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Dr. Arfan Din is board certified in family medicine and is a member of the American Academy of Family physicians and the California Academy of Family Physicians. His professional interests include family and sports medicine, cardiovascular health, occupational medicine and aesthetic laser treatment.
I am concerned because my blood sugar is fluctuating between 110 and 117, over 90 days. I have good eating habits and control my weight, but it's been harder after menopause. Should I be on a sugar-stabilizing medication such as Metformin?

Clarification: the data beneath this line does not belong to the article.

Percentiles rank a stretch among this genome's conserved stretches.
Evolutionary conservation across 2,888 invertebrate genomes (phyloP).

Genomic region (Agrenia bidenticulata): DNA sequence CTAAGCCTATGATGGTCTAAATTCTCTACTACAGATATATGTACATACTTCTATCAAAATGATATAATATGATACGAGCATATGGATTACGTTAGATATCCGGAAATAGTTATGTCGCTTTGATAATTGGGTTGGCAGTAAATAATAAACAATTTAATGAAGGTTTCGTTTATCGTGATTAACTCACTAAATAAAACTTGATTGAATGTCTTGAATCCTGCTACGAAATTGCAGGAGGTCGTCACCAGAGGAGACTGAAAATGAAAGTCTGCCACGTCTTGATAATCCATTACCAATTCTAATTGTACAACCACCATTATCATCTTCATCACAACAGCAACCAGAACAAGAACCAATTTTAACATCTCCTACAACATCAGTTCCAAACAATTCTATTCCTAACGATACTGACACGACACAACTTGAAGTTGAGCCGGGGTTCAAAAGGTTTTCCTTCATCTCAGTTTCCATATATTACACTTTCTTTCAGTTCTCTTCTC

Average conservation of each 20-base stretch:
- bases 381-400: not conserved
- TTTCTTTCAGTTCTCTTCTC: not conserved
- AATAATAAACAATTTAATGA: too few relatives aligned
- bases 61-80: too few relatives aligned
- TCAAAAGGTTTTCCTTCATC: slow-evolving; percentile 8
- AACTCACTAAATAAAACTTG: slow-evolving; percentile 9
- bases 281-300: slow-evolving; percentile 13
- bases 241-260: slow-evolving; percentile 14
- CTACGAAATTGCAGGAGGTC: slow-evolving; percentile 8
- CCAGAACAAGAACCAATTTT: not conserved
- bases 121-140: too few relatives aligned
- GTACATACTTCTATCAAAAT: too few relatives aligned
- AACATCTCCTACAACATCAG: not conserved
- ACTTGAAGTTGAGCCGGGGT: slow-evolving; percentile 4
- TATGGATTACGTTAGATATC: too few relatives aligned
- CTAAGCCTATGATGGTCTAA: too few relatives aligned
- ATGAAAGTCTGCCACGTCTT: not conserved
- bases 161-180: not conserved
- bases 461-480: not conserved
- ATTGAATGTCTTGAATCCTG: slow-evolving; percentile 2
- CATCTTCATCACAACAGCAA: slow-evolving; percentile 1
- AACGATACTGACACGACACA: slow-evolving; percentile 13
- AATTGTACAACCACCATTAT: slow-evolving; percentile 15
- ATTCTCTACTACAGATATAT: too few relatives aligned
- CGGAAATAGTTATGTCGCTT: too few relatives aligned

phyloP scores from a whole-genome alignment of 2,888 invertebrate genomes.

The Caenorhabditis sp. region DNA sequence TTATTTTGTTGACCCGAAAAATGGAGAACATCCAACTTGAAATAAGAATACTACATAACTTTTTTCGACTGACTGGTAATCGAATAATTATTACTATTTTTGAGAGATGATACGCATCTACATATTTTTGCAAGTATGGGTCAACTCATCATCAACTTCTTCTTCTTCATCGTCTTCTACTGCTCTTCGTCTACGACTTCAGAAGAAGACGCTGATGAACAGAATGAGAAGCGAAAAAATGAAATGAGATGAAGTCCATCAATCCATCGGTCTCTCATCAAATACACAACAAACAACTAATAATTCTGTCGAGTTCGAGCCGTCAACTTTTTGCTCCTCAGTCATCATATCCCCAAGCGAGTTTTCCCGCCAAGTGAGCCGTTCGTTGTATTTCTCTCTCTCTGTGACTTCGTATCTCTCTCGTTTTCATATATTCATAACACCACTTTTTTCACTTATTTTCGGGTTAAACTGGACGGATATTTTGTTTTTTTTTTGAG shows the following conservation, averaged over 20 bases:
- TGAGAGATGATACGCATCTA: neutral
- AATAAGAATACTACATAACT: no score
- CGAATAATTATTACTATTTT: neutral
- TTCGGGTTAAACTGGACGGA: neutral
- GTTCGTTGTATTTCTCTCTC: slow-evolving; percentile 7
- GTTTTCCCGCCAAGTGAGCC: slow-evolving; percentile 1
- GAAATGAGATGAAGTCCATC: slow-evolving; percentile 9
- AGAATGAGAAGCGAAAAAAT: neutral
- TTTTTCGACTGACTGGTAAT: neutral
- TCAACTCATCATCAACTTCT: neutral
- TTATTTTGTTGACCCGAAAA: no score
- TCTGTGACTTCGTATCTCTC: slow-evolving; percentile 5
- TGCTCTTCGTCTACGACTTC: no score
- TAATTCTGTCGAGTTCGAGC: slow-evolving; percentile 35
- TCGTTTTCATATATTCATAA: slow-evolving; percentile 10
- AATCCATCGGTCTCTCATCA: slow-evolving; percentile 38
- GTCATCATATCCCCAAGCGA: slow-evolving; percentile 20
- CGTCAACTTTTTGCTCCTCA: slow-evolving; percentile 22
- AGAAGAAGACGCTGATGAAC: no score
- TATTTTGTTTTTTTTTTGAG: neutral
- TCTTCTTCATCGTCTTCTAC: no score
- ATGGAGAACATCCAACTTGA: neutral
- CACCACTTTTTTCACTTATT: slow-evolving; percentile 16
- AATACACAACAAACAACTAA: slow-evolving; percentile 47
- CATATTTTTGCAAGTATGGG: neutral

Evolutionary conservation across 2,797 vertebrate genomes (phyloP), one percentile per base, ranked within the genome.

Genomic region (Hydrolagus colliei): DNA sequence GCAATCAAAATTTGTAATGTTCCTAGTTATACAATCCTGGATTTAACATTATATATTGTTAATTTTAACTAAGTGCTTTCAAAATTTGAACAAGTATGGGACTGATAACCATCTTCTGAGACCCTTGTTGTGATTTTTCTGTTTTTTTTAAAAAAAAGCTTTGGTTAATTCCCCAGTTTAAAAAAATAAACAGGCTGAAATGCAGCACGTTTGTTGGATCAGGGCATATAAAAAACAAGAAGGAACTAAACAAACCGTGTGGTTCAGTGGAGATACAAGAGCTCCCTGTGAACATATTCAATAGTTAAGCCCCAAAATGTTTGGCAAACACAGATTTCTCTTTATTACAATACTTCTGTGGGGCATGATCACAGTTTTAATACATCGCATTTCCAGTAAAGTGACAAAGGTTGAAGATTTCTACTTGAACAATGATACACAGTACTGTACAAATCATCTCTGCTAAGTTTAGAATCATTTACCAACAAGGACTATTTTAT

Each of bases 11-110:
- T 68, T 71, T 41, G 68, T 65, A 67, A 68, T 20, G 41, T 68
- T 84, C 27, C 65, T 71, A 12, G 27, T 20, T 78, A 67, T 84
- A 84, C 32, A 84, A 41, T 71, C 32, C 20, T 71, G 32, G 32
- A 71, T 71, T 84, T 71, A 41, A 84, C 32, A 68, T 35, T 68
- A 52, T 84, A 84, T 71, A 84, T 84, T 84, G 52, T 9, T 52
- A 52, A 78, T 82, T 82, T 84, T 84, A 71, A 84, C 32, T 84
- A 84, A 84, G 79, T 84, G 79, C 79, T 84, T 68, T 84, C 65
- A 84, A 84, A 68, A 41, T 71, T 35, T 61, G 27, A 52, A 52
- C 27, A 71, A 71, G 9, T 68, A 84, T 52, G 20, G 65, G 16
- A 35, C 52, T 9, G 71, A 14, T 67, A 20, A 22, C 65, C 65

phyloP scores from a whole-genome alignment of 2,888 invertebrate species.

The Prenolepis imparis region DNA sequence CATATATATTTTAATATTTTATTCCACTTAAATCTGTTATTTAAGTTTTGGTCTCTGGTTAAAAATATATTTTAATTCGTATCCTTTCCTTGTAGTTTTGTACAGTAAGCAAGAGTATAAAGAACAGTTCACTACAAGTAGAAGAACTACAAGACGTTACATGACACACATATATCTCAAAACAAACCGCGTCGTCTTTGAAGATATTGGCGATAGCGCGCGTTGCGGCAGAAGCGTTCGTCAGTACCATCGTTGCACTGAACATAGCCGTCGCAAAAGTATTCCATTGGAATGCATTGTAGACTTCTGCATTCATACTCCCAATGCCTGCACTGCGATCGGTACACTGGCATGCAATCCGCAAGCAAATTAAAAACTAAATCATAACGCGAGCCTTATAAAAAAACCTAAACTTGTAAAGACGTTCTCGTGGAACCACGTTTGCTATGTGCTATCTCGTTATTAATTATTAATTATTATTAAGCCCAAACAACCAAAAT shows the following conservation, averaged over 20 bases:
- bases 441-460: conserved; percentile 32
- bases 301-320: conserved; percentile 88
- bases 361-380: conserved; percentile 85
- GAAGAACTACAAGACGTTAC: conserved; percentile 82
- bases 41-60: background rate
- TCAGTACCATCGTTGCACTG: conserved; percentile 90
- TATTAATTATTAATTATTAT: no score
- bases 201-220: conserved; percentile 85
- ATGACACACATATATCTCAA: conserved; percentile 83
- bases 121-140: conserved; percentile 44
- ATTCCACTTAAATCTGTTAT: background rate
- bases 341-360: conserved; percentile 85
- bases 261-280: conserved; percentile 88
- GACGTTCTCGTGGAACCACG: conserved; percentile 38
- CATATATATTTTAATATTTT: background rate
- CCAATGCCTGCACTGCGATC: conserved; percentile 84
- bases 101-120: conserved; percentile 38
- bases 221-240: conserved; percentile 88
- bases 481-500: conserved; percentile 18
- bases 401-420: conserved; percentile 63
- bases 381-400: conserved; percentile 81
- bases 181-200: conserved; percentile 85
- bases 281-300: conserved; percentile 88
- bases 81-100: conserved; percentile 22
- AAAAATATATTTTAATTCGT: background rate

Arfan Din, D.O.
As men and women age, it is very clear that metabolism changes. Part of this may be due to hormonal changes, especially in women after menopause. This may be genetic or associated with a decreasing level of exercise or activity.
Levels of fasting glucose that are between 100 and 120 mg/dl indicate a risk of diabetes and are what many call "pre-diabetes". This is not the same as diabetes.
Taking a medication such as Metformin (commonly used for diabetes) has not shown any benefit in reducing the risk of actually developing diabetes. What is well established in studies as a way to reverse prediabetes is to work with your medical provider to monitor your glucose levels over time, and work on adjusting diet, losing weight and exercising more.